Dusty Baker was sitting in the dugout, looking down and making a note, as his coaches and support staff spontaneously mopped up, chanting his name, as the Houston Astros clinched the World Series victory on Saturday.
“I feel good, these guys are the best guys, they always believe. This is for my mom and my dad, my mom who died in January and my brother and all my boys,” he said afterward, hugging his wife and high-fiving those rushing to congratulate him.
“God, it matters,” Baker continued, turning to the ESPN reporter with a broad smile. “It’s a wonderful thing.”
The 73-year-old accomplished everything else: the only coach in MLB history to lead five different teams to the postseason and win division titles with five different clubs, the first black coach to win 2,000 career games and one of only two individuals. He had 1,800 hits as a player and 1,800 wins as a manager in MLB history.
“I mean, I’ve got 2,000 wins and all they’re saying is I haven’t won a World Series yet, you know?” he said before the game, according to MLB.com. “So, yes, it is important. People care. We care.”
With the win, Baker became the third Black man to win a World Series behind Dave Roberts and Cito Gaston.
“My mother, she told me many times, to be African-American, you have to be twice as good to get the same thing,” he later said. “I heard that over and over again.”
Baker came tantalizingly close to capturing that elusive World Series title, reaching the final hurdle twice: in 2002 with the San Francisco Giants, 5-0 and eight out of the game at one point in Game 6, and in 2021 with the Astros.
For almost 30 years since taking charge of his first team in 1993 – the Giants – Baker has achieved that goal that eluded him every time he reached for a touchdown.
He was a crowd favorite, loved throughout baseball for his empathy and thoughtfulness, who everyone rooted for but always seemed to finish second.
Astros outfielder and first baseman Trey Mancini detailed Baker’s kindness to his players in an interview with The Athletic.
Some players on the team like banana pudding, Mancini said, so Baker would buy it for them on the road and leave it in their lockers while he brought Mancini a rosary while visiting St. Patrick’s Cathedral.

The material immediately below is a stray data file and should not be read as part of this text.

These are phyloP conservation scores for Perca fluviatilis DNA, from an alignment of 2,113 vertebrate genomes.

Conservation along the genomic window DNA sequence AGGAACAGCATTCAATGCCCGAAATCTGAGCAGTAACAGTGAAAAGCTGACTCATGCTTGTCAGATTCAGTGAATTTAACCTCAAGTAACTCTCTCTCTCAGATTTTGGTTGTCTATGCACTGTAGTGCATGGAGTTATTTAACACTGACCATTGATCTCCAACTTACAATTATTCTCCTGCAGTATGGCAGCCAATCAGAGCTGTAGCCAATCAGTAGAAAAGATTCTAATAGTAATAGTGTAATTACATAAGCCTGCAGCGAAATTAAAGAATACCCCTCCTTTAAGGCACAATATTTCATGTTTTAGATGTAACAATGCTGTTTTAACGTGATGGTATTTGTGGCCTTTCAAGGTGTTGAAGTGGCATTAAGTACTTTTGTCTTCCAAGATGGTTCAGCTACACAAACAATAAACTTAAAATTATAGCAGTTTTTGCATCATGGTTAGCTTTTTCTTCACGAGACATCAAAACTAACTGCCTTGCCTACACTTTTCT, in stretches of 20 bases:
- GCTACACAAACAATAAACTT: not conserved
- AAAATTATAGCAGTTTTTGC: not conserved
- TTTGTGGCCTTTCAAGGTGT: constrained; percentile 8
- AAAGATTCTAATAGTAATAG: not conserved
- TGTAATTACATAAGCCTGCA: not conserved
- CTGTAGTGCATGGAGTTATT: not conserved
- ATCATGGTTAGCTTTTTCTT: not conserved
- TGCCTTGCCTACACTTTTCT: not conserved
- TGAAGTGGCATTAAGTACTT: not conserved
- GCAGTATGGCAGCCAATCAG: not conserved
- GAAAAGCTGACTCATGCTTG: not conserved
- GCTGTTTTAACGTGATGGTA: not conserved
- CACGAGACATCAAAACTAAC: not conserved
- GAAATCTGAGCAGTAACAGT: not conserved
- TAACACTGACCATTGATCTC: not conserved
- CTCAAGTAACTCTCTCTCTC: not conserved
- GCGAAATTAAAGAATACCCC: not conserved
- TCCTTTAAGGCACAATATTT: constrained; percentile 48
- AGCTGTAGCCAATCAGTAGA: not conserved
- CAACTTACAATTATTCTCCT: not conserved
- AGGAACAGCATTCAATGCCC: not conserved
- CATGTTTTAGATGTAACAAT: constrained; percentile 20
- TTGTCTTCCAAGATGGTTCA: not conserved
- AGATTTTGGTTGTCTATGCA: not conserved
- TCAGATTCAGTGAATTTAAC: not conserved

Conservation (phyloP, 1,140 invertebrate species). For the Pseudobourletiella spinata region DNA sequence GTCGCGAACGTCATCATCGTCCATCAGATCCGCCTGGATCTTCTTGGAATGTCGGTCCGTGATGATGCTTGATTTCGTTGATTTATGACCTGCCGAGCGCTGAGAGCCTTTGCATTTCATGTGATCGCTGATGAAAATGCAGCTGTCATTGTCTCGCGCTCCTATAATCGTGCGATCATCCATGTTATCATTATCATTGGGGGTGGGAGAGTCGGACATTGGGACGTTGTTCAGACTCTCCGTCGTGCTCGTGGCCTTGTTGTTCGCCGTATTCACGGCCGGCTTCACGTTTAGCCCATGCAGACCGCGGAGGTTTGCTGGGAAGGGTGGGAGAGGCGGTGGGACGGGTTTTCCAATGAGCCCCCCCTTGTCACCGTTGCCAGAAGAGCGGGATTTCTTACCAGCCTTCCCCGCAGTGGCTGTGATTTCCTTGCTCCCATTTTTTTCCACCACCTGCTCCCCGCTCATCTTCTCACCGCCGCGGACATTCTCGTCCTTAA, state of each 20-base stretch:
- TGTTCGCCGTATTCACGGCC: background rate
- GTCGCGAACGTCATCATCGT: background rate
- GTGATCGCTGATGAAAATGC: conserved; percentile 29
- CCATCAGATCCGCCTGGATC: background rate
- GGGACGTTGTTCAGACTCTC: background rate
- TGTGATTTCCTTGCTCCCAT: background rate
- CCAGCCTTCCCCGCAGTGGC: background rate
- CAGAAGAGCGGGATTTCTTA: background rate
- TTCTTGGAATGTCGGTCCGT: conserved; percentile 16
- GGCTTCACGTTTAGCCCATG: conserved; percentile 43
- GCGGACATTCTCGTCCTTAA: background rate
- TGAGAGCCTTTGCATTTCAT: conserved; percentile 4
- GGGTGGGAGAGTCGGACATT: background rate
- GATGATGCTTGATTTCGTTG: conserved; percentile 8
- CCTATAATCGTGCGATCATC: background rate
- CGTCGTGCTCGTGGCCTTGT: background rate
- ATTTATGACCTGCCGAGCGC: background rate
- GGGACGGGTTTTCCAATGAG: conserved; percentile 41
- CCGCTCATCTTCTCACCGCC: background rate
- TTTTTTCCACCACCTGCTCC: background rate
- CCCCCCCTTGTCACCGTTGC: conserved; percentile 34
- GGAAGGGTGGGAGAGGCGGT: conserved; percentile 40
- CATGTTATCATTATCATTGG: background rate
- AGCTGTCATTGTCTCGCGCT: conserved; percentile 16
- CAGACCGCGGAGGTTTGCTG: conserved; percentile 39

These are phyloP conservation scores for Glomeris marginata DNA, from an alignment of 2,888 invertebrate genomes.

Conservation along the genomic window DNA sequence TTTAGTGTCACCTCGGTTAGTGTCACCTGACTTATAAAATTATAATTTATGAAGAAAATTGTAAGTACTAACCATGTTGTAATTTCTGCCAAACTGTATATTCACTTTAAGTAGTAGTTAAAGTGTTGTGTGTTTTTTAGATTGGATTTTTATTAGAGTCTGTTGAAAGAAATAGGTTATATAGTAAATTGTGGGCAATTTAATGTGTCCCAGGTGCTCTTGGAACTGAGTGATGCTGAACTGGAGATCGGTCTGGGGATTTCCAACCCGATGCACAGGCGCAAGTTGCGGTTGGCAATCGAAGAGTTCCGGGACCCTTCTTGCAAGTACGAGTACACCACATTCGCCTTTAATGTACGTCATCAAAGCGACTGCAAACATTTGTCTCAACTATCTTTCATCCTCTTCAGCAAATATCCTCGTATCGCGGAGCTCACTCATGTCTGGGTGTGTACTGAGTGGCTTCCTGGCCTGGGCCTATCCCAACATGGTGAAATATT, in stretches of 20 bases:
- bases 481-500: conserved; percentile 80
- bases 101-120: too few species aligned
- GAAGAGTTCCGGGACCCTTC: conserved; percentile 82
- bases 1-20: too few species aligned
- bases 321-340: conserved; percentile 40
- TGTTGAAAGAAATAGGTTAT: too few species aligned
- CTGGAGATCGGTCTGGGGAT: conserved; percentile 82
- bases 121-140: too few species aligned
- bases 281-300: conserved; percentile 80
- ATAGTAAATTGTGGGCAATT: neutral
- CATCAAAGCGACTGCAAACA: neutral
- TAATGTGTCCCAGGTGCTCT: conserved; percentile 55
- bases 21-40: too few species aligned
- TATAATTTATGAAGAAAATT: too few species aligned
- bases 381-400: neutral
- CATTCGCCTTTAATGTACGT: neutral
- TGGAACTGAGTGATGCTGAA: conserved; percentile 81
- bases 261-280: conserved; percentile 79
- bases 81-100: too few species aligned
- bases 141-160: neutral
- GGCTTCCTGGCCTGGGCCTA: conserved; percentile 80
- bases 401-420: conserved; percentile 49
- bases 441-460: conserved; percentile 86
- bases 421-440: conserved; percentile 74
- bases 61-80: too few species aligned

For an Astros team that was in the way of a 2017 World Series title, when MLB discovered the franchise had illegally created a system that decoded and communicated opposing teams’ pitching signals, Baker proved to be the perfect antidote.
“When he came here in 2020, we had the whole cheating scandal and we had Covid,” Lance McCullers Jr. said. rookies, according to the New York Times.
“He was a stabilizing force for us. I wish we had done it a little earlier for him, but he really deserved this.’
And with this World Series title, Baker is not only MLB’s oldest coach, but also older than any other coach who has won a Super Bowl, NBA championship or Stanley Cup.
“I knew that would happen sooner or later, you stay long enough and you have good teams. I told him, if I win one, I want to win two, so we can go for two, we’ll see,” he said later.
Before becoming a coach, Baker had a successful playing career, winning a World Series with the Los Angeles Dodgers in 1981 and having the most two World Series wins as a player or manager in his 40-year career, according to the Elias Sports Bureau . .
“I’m so glad it took this long,” Baker added. “If this had happened a year ago, I might not be here.
“Maybe it shouldn’t have happened, so I was hoping to be able to impact the lives and families of a few young men and a lot of people around the country, showing what perseverance and character can do for you.”